# Measuring the flux

## Contents

Two MATLAB procedures are used to get magnitudes. Findstars finds the stars in an image and lists them. Aper measures the fluxes of a star at a given position.

Assuming we already found all of the stars by the function findstars:

```findstars('im.out', im, 300, 10);
```
```Source 1: ampl=7542.2, x=106.8, y=270.0
Source 2: ampl=3823.7, x=432.9, y=171.3
Source 3: ampl=2969.4, x=287.9, y=194.5
Source 4: ampl=2246.2, x=186.2, y=126.4
Source 5: ampl=1080.3, x=40.4, y=104.6
Source 6: ampl=1076.2, x=265.3, y=8.3
... ...
Total 18 sources
Returning table of:
center X, center Y, amplitude, major axis, minor axis, position angle
```

## aper(image, x_coor, y_coor, r_aper, inner, outer, gain)

Now it's time to measure the flux of the located stars. One way to do this is using the function aper, which calculates flux for individual star: (K is the number of electrons/ADU for the CCD)

```[flx,err] = aper(im, 106.8, 270.0, 8, 12, 15, K)
```
```flx =

2.0064e+04

err =

1.9393e+03

```

Here we set the radius of the aperture for the flux measurement = 8, The inner and outer radii of a ring through which the program will measure the sky brightness = 12 and 15. In this case (Source 1) these parameters work well. However, in some cases (e.g. Source 5) we may need to make some changes:

```[flx,err] = aper(im, 40.4, 104.6, 8, 12, 15, K)
```
```flx =

2.8934e+03

err =

1.0471e+03

```

The ring area includes another star, which will contaminate the sky measurement. Let's try another set of parameters:

```[flx,err] = aper(im, 40.4, 104.6, 7, 8, 10, K)
```
```flx =

2.6011e+03

err =

845.5168

```

This looks much better. There's no rule of thumb, just trial and error!

## all_aper(output_file, input_file, image)

A much easier way is to use the routine all_aper, which takes the output file of findstars, reads all stars found by findstars, and executes aper for each source in the list. The information of flux is written into the file im_flux.out.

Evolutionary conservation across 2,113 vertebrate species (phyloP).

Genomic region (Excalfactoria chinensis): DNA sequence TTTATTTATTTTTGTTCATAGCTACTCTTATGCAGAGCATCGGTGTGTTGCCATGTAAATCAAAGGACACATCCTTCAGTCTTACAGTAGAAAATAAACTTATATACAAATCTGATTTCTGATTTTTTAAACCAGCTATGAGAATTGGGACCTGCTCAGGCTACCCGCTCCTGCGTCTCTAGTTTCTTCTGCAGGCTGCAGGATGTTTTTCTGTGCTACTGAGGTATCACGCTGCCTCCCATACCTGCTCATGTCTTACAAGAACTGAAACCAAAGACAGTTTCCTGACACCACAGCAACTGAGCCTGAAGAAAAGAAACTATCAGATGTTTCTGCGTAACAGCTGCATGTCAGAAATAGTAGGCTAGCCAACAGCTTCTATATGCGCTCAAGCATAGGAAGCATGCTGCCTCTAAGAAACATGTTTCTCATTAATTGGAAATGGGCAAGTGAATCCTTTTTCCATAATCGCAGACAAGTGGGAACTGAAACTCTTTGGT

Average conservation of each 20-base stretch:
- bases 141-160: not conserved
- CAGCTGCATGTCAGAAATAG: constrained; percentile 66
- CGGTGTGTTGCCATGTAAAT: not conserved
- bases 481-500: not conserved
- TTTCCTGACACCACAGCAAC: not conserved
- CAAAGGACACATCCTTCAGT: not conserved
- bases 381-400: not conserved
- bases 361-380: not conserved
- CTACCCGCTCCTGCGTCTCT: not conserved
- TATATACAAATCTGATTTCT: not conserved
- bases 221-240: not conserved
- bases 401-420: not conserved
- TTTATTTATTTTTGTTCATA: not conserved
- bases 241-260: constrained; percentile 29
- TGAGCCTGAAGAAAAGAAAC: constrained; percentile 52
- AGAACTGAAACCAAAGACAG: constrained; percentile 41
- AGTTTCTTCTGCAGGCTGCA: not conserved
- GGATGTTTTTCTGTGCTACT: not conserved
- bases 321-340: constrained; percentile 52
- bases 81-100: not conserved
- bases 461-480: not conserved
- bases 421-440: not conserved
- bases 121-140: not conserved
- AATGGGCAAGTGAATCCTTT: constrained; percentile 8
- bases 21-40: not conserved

```all_aper('im_flux.out', 'im.out', im);
```
```Photometry good (1) or bad (0) for source 1?
```

While running, all_aper will show each star with the aperture for the flux measurement (white circle) and the ring for the sky brightness measurement (red circles). You need to decide whether the photometry is good (enter 1) or bad (enter 0) for each source.

Note that the user-defined parameters of aper are now defined in all_aper. You need to edit the file and change these parameters to get the most optimized result.

After giving every star a good/bad photometry flag, you can see the content of im_flux.out by calling

```type im_flux.out
```
```%  X     	   Y    	   Flux 	  Error  	 Flag
106.82 	   269.99 	 18987.71 	  1661.52 	 1
432.89 	   171.25 	  9832.85 	  1270.69 	 1
287.88 	   194.47 	  7577.44 	  1151.98 	 1
186.17 	   126.41 	  5844.01 	  1060.57 	 1
40.45 	   104.62 	  2748.65 	   849.74 	 0
265.35 	     8.29 	  2725.78 	   834.43 	 0
94.58 	    95.19 	  2000.55 	   793.47 	 0
360.19 	   301.27 	  1192.89 	   688.52 	 1
391.20 	   297.68 	   937.46 	   661.15 	 1
44.36 	   192.61 	   811.25 	   667.55 	 0
43.08 	   207.82 	   827.94 	   659.93 	 0
24.55 	   105.76 	   788.54 	   676.12 	 0
222.13 	   241.19 	   875.29 	   659.64 	 1
92.08 	    68.64 	   789.26 	   666.32 	 1
397.59 	    57.85 	   814.46 	   654.71 	 1
285.99 	   112.01 	   754.66 	   621.69 	 1
258.42 	   277.39 	   790.17 	   658.14 	 0
474.00 	   248.93 	   731.50 	   609.97 	 1

```